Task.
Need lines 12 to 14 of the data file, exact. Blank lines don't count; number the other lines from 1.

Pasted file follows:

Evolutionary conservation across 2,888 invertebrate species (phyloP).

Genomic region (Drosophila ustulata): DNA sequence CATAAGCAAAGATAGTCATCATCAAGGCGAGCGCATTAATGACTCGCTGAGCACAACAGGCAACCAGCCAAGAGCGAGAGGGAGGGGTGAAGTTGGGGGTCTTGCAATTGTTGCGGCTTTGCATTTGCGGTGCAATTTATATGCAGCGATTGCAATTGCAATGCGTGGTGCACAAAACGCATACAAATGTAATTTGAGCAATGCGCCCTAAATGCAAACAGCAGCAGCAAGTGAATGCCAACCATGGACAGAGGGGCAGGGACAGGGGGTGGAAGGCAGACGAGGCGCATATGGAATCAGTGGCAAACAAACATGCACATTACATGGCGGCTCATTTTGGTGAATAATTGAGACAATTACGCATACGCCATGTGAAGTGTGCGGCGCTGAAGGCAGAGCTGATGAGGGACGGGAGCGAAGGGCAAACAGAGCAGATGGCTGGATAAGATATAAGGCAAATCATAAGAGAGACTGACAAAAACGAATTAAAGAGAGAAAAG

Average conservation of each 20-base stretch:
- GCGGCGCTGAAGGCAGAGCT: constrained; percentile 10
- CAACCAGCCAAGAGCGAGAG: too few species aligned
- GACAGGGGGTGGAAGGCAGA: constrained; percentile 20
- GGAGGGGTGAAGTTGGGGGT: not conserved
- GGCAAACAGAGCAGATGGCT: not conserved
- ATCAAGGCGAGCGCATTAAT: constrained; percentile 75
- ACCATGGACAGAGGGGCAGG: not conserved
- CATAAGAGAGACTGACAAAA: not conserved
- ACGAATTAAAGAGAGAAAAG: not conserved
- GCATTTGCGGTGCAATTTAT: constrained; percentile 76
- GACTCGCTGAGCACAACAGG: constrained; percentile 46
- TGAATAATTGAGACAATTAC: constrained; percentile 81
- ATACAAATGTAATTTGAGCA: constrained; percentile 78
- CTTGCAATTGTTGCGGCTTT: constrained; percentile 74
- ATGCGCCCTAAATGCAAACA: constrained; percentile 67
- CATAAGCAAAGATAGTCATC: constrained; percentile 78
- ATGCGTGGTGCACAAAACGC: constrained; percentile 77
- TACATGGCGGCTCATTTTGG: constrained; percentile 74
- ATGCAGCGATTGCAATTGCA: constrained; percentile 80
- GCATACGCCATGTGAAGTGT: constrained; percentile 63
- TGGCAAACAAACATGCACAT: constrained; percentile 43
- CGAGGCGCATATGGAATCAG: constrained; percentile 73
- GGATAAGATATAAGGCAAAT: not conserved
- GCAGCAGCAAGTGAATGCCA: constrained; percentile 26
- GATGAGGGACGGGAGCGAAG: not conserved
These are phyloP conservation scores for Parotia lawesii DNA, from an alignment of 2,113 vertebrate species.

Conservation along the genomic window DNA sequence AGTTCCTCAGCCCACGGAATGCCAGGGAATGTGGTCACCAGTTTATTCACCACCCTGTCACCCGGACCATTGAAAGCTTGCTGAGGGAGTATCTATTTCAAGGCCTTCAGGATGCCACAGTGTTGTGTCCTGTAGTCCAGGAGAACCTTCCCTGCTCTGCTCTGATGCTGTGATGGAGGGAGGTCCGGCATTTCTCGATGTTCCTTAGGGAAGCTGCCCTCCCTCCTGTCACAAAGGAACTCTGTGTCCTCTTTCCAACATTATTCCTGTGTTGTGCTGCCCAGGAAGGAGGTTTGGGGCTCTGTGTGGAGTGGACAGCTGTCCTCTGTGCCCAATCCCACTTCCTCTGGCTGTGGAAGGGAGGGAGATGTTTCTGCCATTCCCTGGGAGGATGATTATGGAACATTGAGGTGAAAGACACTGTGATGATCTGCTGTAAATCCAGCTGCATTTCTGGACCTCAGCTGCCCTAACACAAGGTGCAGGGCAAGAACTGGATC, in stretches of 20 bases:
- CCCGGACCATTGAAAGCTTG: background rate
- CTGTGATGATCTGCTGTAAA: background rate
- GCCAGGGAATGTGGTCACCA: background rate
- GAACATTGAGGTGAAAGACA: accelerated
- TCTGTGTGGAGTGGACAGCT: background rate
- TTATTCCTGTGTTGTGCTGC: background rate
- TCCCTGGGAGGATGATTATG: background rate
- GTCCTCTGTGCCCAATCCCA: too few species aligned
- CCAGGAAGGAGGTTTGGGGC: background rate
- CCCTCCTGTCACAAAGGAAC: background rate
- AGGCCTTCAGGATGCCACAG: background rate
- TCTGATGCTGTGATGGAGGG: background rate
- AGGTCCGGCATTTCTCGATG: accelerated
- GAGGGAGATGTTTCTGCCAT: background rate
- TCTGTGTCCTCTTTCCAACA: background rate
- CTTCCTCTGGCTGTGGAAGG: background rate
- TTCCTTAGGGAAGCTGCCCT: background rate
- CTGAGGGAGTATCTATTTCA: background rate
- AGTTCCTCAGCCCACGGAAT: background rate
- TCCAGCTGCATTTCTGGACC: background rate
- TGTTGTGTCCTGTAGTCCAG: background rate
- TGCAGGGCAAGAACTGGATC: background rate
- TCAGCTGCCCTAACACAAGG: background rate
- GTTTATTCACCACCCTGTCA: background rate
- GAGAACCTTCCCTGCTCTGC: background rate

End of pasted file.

- ACGAATTAAAGAGAGAAAAG: not conserved
- GCATTTGCGGTGCAATTTAT: constrained; percentile 76
- GACTCGCTGAGCACAACAGG: constrained; percentile 46